Exploring culture’s influence on the issue of race and equity through community conversations and art.

Cultural representation matters.

Visual art, music, design, film, fashion, dance and writing are part of our daily lives.

Together, culture informs our personal perspectives, our understanding of history and the potential to chart a more positive course for our future.

On Wednesday evenings in April (4/1, 4/8, 4/15, & 4/22), 3S Artspace invites you to join artist Richard Haynes and facilitator Kristen Butterfield-Ferrell as they lead the Seacoast community through a series of in-depth conversations that explore culture’s influence on the issue of race and equity. The community conversations are free and open to the public.

When the public community conversation series concludes, 20 participants pre-selected by 3S Artspace, will convene for a series of 10 art workshops guided and instructed by Richard Haynes.

Richard will use the content and hopes for future amity from the community conversations to inform the art classes, with focus on training in his own style of work.

A final exhibition of the work created by the 20 participants will be on view in the Lobby Gallery in June 2020. A public art piece, designed by the participants together, will be created and installed outside of 3S Artspace as a welcome to our space and to our values. The exhibition will be free and open to the public.

Schedule of Culture Keepers, Culture Makers events:

April 1
Becoming Culture Keepers and Culture Makers (Community Conversation #1)
6-8pm / Free / RSVP

April 8
Unearthing Our History - Part 1 (Community Conversation #2)
6-8pm / Free / RSVP

April 15
Unearthing Our History - Part 2 (Community Conversation #3)
6-8pm / Free / RSVP

April 22
How can we put our aspirations into practice? (Community Conversation #4)
6-8pm / Free / RSVP

Check back soon for more details on the Culture Keepers, Culture Makers art exhibit.


What to expect at each Community Conversation:

Richard and Kristen ground each conversation by introducing us to a culture maker through film, music or in person. They will then offer prompts to guide our own listening and participation.

What question did you have coming in? What are you hoping to learn? What are you hoping to contribute?

Each session concludes with individual and shared reflection time.


About artist Richard Haynes and facilitator Kristen Butterfield-Ferrell:

Kristen and Richard knew each other from Kristen’s time as a student and UNH Admissions tour guide, and they re-connected in September 2013 when Kristen returned to the Admissions Office where Richard worked. Richard quickly became a colleague and mentor, and Kristen and Richard had many lengthy dialogues about their own life experiences and how they are similar or vary (mostly vary) based on society’s systems and norms. Out of this friendship grew the opportunity to engage at a community level, and Kristen and Richard have done three Culture Keepers, Culture Makers projects to date.

Richard Haynes:
Richard Haynes was born in Charleston, South Carolina. He is a first-generation student who was encouraged by his middle school teacher to earn his BFA and his MFA after he returned from his Air Force duties during the Vietnam era. He is a resident of Portsmouth, NH. Richard is a renowned artist and nationally recognized for his paintings and photographs. His work hangs in the permanent collection at the Currier Museum of Art, Historic New England, Schomburg Library, University of New Hampshire, Avery Art Institute, the Bronx Museum of Arts, Houghton and Mifflin publishing and many other private collections. Commissioned by CASA of New Hampshire, Portsmouth Black Heritage Trail, The Portsmouth Peace Treaty, and The Portsmouth Children Museum. He has collaborated on three published works: "Regalia, Native American Dance,” “Portsmouth Unabridged: New Poems for an Old City," "The Great Shape Hunt” and “Whispering Quilts.”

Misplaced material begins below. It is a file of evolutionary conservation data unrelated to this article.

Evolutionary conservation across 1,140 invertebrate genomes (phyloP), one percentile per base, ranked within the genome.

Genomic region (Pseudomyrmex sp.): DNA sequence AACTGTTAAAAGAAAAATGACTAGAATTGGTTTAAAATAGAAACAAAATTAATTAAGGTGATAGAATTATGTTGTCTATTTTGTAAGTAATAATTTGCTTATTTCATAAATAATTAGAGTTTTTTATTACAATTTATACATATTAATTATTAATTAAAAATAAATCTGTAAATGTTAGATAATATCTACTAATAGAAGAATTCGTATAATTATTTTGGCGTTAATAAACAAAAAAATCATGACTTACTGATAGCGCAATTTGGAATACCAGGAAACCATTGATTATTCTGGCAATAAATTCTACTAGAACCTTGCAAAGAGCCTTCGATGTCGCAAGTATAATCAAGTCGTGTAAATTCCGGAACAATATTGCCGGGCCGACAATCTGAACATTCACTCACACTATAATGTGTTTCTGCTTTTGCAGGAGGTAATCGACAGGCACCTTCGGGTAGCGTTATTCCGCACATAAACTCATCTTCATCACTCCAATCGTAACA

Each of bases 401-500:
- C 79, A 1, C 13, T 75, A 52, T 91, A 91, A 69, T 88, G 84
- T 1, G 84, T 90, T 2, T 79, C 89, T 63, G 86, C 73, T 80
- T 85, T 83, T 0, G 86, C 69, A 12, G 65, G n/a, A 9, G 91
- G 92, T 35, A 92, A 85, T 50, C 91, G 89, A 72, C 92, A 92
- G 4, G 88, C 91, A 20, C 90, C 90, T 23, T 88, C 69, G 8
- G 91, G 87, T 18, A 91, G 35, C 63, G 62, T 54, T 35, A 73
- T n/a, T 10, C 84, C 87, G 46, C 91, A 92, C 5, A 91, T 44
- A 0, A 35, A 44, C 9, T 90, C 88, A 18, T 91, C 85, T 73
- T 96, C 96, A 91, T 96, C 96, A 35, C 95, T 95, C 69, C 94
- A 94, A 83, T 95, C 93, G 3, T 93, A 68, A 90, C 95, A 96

Richard was an art and photography professor at McIntosh College. He has also been an artist-in-residence in New Hampshire public schools, Currier Museum of Art, the Currier Art Center, Historic New England, Exeter Race Unity Walk, and Oyster River Community Read.

Kristen Butterfield-Ferrell:
Kristen grew up south of Keene, NH and attended the University of New Hampshire. She had the privilege of attending a social justice focused program in her senior year, called the Martin Luther King Leadership Summit, which changed the way she saw the world, and inspired her to seek further opportunities to learn about race, justice, power and privilege.

This led her to Teachers College, Columbia University, where Kristen received an M.Ed. in Psychological Counseling, with an emphasis on Multicultural Competency in Counseling. After living in New York City for four years and loving it, Kristen returned to the seacoast of NH to work in the Admissions Office at The University of New Hampshire. She brought with her her desire to continue learning and engaging around issues of race and justice.

Kristen working in Admissions at UNH for four years and became a Program Coordinator in the UNH Honors Program in July 2017. At UNH she is a member of the Social Justice Educators team, a core facilitator for the MLK Leadership Summit, and has led dialogues with different departments about a variety of social identities, including race, sexual orientation, gender identity, social class, ability, and more. She has participated in the NH Endowment for Health Race and Equity Series as a co-facilitator for the Education working group since the inception of the program in 2017 through present.


3S Artspace is supported in part by a grant from the New Hampshire State Council on the Arts & the National Endowment for the Arts.

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